Monday, March 05, 2018

Pearl By Lawrence Kessenich

By Lawrence Kessenich
Letterpress Book Publishing, $18.00

Review by Mignon Ariel King

To begin with, the physical book itself--a hand-stitched, limited-edition poetry chapbook--evokes Nathaniel Hawthorne’s The Scarlet Letter, the story of Hester Prynne the seamstress. “Pearl” is the daughter produced from Hester Prynne’s adulterous love affair with her Puritan settlement’s hypocritical Minister Arthur Dimmesdale. Pearl’s birth lands her mother in prison in addition to being shamed in the town square. Kessenich re-imagines Pearl, now an adult, and furnishes her with narratives reflecting on her beloved mother and scorned father.

Hester’s passion is channeled in Pearl’s first poem, first line: “They scoff when I claim to remember it...but I swear.../I can feel...the wild embroidered letter on my face” (1). Pearl is proud of the fiery spirit that fought tauntings of other children against her sinful lineage; however, she also expresses the freedom of imagination and joy of love resulting from her ostracism. “The scarlet letter set me apart, saved me from the stifling/cloak of conformity…” (1).

Pearl asserts that her biological father obviously failed her by refusing to publicly acknowledge the paternity. But, in an interesting turn, Kessenich’s Pearl also berates her mother’s husband, Chillingworth, who could have chosen to become Pearl’s father, to raise her as his own. Instead, Chillingworth expended only negative energy, emotionally torturing Dimmesdale until his death. Had he used his energy in a positive fashion, Chillingworth, a “Kindred Spirit,” might have seen: “Like me, he had wildness in him…” (3); and he was “dressed like me, too colorfully” (3). Pearl’s daughterly love “could have saved/his wretched life…” (3).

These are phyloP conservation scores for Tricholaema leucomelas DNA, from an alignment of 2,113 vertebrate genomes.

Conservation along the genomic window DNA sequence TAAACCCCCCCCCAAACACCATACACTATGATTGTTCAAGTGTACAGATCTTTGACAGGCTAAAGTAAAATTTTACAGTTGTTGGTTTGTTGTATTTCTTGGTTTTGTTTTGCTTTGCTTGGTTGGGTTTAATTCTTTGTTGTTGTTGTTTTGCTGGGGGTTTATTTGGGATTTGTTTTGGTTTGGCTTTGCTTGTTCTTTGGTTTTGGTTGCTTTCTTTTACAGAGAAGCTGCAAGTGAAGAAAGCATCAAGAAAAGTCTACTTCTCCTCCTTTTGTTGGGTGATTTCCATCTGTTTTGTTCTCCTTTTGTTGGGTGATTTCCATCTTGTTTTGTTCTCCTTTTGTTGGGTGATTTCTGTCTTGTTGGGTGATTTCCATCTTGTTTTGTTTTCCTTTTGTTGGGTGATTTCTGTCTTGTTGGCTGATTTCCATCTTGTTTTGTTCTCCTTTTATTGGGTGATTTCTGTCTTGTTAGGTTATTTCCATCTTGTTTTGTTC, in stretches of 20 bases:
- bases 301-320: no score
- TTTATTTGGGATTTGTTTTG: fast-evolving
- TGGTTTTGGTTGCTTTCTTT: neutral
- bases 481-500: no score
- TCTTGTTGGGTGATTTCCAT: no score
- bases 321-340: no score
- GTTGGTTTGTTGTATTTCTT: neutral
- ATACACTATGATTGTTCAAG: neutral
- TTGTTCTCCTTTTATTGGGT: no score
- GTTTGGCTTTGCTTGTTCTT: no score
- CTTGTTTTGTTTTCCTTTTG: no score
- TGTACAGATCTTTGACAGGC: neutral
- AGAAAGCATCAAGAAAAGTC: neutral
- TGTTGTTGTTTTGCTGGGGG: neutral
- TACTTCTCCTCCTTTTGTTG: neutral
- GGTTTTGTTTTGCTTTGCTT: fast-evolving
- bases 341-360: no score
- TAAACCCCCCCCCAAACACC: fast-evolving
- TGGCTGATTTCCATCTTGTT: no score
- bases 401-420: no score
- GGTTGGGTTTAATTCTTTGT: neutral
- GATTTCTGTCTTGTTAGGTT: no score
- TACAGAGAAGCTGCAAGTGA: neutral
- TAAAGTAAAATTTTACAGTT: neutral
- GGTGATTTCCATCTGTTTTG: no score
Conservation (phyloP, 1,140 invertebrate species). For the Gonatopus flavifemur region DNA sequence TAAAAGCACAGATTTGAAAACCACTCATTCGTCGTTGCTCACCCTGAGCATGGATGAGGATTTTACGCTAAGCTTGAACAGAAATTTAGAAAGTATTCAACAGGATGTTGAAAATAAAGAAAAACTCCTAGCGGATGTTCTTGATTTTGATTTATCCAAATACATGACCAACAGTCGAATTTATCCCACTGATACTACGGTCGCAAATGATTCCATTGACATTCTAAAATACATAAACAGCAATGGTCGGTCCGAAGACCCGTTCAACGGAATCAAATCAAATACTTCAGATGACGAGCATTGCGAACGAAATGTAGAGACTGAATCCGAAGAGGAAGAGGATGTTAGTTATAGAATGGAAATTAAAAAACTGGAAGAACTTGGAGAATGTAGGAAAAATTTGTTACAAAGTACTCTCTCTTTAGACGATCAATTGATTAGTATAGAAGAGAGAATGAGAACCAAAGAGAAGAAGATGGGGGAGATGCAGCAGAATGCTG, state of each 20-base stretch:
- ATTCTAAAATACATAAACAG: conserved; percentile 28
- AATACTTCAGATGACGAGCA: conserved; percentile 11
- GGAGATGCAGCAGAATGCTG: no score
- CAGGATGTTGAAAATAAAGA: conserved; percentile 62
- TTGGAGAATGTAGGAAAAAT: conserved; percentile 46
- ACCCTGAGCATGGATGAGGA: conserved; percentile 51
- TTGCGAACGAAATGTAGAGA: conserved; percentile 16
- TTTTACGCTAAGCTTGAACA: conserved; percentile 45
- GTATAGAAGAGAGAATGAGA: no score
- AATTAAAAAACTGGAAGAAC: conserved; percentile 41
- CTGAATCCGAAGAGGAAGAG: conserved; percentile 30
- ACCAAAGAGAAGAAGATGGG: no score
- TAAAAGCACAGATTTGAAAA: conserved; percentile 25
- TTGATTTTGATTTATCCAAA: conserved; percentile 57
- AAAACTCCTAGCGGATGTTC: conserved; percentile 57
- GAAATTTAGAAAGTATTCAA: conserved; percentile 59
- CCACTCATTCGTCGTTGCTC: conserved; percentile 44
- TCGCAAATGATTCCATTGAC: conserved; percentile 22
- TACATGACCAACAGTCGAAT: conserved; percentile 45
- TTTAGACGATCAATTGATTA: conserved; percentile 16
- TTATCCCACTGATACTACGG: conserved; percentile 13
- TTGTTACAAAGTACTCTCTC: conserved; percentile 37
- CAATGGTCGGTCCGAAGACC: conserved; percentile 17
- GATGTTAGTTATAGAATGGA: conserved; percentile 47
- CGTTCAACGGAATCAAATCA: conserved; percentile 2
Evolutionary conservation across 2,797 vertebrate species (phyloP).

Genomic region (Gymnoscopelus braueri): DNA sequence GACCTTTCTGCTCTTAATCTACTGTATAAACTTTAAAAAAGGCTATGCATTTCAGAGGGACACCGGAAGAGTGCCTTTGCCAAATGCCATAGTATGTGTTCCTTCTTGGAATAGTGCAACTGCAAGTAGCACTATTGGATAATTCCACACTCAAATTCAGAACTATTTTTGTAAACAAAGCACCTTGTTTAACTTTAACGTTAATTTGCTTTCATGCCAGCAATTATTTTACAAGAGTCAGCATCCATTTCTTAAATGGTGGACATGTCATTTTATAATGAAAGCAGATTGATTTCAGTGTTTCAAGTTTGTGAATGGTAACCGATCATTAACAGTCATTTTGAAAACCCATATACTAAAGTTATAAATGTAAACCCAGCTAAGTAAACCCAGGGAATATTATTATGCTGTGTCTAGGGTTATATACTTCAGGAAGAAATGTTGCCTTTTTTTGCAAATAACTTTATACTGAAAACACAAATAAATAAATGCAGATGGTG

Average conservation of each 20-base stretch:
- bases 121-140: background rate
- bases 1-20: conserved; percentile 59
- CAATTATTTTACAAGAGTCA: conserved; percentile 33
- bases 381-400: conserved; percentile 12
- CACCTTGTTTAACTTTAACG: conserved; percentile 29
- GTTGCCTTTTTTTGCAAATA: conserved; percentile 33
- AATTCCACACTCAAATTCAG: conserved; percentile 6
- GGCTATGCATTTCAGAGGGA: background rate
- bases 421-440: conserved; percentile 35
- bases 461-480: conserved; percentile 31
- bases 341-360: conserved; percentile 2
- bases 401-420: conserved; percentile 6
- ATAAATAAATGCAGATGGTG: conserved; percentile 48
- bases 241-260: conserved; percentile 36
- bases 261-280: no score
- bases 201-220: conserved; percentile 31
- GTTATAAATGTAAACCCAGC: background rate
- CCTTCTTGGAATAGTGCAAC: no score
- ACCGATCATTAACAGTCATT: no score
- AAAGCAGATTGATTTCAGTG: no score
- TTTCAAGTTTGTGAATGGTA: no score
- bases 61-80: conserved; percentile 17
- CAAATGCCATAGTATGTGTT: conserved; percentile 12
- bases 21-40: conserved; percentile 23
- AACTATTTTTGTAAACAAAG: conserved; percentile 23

There are poems sprinkled through the collection in Hawthorne’s voice. These “Interludes” sharpen the setting. Pearl’s voice is modernized in comparison, as one might expect from the now-adult Pearl, a successful London playwright. (5) Single, she is kept company by the stage characters she creates. “Born into could I not/ become a playwright?” (7). Having grown up with a creative mother who read her the Bible; taught her mythology via the names of constellations; made the forest her playground; and longed for her faithless father’s company, Pearl believes that writing, the world of imagination, is her “Destiny.”

Pearl discusses her bachelor-woman life briefly: “Beauty and boldness are my blessing and curse”; men “wilt in the fire of my spirit” (10). Half of this collection focuses on Pearl’s “Solitude” and discordant “Inheritance,” i.e. mainstream society’s judgmental “Silence.” Yet, Kessenich gives his Pearl “Redemption.” She “grew up indifferent/to the judgment of men” (21), but she has an unusual community of Quaker women who tolerate her blazing nonconformity in that they pass many hours in reverent silence, “waiting for God to speak...or move them to speak” (19). After all, Pearl cannot bear to waste words, not even one letter.

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